Baidu launches its robotaxi service, but only in Hunan
The general public can now use Baidu's self-driving cars in Changsha city
The general public in Changsha, capital of Hunan province, can now have a taste of the future by hopping into a self-driving taxi powered by Baidu.
The search giant and national artificial intelligence champion launched robotaxi services in the city on Thursday, about two years after Google’s self-driving unit Waymo started its pilot project in Phoenix, Arizona.
The taxi services, involving an initial fleet of 45 autonomous cars, are expected to run initially on 50-kilometer-long open roads before gradually expanding to cover the entire Changsha pilot zone of 70 square kilometers, making it the largest trial of its kind, according to the company.
“The trial operations in Changsha demonstrate that the Apollo robotaxi is progressing from research and development to a market reality, which will serve to provide rich feedback from real-world scenarios,” said Li Zhenyu, Baidu vice-president and general manager of its intelligent driving group, in a statement. “Intelligent driving is a great journey, and today marks a solid step forward.”
The robotaxi service is operated on Hongqi electric vehicles, a model jointly developed by state-owned car maker FAW Group and Baidu for level-four autonomous driving, although a human operator still needs to be assigned to each car to ensure compliance with Chinese safety regulations.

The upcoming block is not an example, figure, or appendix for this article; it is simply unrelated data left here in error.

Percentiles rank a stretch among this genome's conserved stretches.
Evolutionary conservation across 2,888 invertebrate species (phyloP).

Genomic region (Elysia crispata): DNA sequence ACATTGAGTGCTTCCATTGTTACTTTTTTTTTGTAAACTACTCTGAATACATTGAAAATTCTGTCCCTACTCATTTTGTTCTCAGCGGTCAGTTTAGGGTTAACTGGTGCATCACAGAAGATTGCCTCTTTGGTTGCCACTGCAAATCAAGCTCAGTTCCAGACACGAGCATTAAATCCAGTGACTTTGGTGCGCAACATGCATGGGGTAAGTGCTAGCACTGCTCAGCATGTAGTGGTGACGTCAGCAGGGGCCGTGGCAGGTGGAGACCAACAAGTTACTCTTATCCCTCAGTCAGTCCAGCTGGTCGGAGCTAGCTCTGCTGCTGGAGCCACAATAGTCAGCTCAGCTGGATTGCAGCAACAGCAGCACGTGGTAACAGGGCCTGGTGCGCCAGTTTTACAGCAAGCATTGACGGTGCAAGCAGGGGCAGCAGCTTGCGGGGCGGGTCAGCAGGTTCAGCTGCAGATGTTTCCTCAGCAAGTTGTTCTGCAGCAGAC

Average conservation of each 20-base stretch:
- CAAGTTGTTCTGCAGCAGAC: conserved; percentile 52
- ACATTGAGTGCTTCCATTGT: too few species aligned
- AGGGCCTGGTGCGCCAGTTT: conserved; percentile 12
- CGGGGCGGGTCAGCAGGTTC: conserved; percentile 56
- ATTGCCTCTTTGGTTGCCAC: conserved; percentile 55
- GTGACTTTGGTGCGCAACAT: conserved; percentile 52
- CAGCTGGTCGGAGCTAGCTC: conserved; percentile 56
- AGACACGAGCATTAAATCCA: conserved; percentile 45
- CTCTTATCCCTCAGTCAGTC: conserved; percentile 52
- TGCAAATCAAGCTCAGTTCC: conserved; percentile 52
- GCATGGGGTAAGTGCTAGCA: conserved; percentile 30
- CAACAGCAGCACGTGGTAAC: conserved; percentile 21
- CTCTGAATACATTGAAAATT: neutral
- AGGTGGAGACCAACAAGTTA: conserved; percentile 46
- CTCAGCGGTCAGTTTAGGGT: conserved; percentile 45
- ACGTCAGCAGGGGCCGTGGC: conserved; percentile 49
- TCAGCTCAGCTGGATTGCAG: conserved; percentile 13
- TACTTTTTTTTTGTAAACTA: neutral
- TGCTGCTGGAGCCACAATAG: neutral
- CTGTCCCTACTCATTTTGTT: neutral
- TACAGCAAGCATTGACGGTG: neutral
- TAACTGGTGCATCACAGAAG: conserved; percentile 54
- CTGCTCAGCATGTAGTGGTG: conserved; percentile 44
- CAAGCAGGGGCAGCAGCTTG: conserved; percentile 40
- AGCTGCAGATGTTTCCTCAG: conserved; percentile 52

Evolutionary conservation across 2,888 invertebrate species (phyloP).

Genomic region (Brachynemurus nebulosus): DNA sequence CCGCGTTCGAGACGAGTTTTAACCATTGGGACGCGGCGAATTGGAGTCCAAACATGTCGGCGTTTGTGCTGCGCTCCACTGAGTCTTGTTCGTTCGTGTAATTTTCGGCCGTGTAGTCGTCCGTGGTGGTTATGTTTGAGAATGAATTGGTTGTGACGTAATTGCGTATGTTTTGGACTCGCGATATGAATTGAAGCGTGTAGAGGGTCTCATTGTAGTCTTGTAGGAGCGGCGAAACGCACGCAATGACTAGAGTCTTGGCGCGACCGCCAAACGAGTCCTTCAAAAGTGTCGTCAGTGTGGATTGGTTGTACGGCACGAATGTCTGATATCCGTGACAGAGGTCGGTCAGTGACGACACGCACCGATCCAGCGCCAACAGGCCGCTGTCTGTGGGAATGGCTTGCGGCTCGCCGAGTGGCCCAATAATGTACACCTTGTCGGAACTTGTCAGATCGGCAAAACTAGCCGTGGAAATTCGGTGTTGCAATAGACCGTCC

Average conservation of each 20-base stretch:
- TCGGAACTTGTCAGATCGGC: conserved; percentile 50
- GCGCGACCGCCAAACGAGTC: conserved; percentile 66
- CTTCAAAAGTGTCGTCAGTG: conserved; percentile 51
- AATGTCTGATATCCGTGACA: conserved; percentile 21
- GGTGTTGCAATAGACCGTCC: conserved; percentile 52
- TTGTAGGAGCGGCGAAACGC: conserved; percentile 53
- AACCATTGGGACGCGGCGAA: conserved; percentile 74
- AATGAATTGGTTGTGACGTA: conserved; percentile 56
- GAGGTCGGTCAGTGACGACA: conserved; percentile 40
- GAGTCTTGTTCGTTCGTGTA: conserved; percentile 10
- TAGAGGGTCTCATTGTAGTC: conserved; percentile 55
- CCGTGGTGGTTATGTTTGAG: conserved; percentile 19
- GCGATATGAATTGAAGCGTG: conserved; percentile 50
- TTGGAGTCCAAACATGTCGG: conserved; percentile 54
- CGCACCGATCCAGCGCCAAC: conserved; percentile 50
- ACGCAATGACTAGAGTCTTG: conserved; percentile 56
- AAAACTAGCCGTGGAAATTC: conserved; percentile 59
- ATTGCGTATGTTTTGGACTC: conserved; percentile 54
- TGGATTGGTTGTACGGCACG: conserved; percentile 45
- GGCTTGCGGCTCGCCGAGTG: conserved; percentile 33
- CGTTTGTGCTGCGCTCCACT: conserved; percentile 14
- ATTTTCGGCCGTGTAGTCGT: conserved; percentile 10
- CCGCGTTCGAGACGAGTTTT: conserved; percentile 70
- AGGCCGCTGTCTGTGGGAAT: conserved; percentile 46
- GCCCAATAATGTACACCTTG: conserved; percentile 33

The move comes as Chinese cities have been competing with each other to get a head start in the futuristic mobility service, known for its low cost and high operational efficiency.
Similar projects are set to follow across the country. Earlier this month, both Didi Chuxing and autonomous driving start-up AutoX announced they are looking to deploy self-driving taxi services in Shanghai by the end of year and early 2020.
Pony.ai and WeRide, two Guangzhou, China-based autonomous driving start-ups, have offered limited, pilot robotaxi services around their campuses over the past years.
The promise of a driverless future has drawn billions of dollars of investment globally and is becoming one of the key sectors in artificial intelligence, an industry where both China and the US are seeking supremacy.
China expects about 90% of motorways in big cities in the country to support vehicle-to-vehicle and vehicle-to-infrastructure communications by 2020, where sensors in a self-driving car can gather information and send the data to the car’s on-board computer or a cloud computing platform for instant decisions.
The National Development and Reform Commission also wants smart vehicles to account for half of all new cars sold at home by 2020, according to a plan by the top economic planning agency.